The jade plant (Crassula ovata) is commonly grown as a houseplant. In the wild, grows as a bush and can reach up to five feet tall. This succulent hails from South Africa and parts of China, where it thrives in hot sun and dry conditions. In fact, the most common problem with jade plants is one of over-watering. The jade plant is quite hardy, although it cannot survive a freeze, and will reward you with a very long life with proper care.
Choose a potting soil that is created for succulents or create your own by combining equal parts sterilized soil and sand. Add a spoonful of bone meal to get your plant off to a nutritious start.
Take care of your jade plant by making sure it gets the sunlight it needs to thrive. Jade plants need full sun. However, if your plant has been in partial shade, expose it to the sun gradually (moving it slightly each day) so that the leaves don't burn.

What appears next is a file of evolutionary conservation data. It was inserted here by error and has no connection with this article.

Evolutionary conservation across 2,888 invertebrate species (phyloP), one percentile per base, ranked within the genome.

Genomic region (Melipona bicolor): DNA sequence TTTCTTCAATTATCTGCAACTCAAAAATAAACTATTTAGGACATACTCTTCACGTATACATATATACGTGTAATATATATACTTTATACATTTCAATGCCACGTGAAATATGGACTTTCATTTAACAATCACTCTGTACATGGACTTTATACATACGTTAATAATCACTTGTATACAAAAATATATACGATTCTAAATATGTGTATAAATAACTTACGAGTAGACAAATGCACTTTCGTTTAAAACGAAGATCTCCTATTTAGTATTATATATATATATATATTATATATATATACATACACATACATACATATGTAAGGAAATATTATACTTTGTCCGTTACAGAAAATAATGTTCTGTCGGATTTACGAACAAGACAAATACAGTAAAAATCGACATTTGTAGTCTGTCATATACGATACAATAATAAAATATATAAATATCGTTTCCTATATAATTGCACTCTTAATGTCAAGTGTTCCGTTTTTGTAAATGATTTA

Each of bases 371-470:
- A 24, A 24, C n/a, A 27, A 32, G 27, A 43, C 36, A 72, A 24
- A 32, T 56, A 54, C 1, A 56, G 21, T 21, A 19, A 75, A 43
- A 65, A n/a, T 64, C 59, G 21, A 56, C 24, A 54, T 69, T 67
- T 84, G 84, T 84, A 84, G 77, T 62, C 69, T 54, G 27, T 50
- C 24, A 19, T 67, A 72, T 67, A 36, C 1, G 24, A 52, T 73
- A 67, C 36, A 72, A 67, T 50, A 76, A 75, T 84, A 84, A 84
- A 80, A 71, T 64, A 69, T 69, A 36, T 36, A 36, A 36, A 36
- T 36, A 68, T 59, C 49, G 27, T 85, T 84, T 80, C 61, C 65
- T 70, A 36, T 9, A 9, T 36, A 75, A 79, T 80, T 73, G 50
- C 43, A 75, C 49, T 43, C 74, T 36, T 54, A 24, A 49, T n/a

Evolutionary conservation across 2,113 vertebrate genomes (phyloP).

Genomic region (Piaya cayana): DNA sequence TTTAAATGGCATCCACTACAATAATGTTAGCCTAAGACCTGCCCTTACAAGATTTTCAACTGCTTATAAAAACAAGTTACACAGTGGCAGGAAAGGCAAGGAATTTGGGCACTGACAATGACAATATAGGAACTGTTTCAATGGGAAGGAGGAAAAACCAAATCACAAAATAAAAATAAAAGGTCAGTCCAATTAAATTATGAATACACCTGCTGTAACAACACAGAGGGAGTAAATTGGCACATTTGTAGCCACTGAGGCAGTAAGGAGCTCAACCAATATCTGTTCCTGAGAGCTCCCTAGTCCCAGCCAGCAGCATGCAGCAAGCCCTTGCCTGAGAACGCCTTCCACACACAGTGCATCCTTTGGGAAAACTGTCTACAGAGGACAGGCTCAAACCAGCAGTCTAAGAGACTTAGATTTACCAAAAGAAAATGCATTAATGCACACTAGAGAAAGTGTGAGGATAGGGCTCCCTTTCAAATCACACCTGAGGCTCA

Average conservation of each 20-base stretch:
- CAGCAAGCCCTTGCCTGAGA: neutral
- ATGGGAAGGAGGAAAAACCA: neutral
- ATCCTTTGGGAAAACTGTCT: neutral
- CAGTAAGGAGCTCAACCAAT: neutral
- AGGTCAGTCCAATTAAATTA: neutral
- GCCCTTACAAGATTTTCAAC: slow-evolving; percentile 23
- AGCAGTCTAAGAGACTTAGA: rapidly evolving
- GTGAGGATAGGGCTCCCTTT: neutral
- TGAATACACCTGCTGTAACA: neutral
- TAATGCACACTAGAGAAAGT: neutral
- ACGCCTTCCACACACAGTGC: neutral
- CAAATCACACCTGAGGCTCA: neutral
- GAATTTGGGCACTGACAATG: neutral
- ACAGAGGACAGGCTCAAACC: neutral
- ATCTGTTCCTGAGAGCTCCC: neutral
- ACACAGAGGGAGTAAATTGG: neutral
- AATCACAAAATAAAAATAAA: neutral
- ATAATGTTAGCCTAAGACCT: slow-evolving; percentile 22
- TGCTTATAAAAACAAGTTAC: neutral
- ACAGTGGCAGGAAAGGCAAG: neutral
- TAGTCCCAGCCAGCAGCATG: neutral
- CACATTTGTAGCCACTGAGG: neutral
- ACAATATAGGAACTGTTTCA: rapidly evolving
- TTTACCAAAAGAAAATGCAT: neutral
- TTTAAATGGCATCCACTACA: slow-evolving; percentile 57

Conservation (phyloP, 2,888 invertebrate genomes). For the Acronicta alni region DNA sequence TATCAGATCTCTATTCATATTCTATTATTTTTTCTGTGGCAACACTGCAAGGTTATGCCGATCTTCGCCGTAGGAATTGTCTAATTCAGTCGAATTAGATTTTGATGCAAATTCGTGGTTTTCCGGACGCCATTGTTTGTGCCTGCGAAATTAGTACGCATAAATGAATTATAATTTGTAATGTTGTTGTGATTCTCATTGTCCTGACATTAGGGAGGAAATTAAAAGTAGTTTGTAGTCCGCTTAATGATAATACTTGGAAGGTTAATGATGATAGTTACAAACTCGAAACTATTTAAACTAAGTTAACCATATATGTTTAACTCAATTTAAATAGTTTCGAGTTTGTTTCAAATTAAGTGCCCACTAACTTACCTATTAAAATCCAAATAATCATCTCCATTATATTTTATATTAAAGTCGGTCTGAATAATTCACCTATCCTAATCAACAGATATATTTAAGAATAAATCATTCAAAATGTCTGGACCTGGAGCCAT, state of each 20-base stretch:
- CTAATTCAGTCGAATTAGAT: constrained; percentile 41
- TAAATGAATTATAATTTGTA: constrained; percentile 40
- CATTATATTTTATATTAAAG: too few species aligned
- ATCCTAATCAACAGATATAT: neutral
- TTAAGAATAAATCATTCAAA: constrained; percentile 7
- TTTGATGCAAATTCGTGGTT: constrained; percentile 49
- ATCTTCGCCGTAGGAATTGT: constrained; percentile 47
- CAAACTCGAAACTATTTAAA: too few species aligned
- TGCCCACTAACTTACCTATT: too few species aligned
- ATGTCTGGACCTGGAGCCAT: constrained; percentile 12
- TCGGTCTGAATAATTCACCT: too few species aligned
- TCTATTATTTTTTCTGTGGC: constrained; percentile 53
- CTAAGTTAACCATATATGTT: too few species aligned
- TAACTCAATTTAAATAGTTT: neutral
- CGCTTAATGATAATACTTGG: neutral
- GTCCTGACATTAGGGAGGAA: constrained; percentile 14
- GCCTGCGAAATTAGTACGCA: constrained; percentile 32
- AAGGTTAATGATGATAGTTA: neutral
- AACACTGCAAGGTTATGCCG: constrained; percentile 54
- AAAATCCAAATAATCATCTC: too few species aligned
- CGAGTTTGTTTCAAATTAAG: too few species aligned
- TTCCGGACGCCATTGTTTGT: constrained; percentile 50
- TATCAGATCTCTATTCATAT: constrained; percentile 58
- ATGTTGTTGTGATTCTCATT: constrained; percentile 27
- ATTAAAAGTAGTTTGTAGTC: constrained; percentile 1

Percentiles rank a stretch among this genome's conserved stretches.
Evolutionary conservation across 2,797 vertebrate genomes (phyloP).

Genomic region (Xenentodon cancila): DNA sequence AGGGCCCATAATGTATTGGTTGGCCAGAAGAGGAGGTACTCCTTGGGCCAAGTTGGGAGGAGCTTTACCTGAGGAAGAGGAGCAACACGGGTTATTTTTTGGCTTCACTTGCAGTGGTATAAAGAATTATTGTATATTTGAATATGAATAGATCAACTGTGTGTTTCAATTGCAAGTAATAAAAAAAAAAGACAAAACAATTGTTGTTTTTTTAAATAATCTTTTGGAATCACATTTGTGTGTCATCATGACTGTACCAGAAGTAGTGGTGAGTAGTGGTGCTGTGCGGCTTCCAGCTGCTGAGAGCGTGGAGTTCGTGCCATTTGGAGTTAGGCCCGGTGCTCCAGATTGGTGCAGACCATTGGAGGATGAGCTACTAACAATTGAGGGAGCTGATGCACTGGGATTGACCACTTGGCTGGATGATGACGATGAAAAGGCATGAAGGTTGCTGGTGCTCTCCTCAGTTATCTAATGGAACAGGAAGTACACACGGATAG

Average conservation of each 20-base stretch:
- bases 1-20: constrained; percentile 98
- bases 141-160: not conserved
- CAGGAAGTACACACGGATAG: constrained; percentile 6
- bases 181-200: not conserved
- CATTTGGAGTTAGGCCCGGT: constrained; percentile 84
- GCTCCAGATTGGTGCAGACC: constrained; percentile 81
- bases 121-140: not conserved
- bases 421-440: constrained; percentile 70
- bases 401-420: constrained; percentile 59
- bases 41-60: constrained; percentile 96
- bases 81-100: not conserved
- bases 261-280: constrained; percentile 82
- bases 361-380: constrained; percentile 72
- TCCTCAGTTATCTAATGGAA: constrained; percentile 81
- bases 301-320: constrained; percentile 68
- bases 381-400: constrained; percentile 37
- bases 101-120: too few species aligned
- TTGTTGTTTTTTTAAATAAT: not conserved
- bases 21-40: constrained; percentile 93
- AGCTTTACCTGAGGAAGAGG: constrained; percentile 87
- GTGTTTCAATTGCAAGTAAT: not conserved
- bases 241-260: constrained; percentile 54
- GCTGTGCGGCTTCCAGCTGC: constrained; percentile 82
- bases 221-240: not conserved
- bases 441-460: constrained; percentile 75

Water the jade plant thoroughly but only when the soil is dry. Test the soil by inserting your finger at the top of the plant. The soil should be dry at least halfway down. If you water from a tray placed underneath the jade plant, do not let it sit in water for more than a couple of hours.
Fertilize the jade plant each time you water it during the summer. Choose a fertilizer formulated for succulents, but only give about one-fourth the recommended dose, as jade plants can suffer from fertilizer burns.
Re-pot your jade plant once every year or so. These plants tend to grow top-heavy if there is not enough room for the roots to spread out. Alternatively, pinch back new growth in the spring to keep the top of the plant at a manageable size.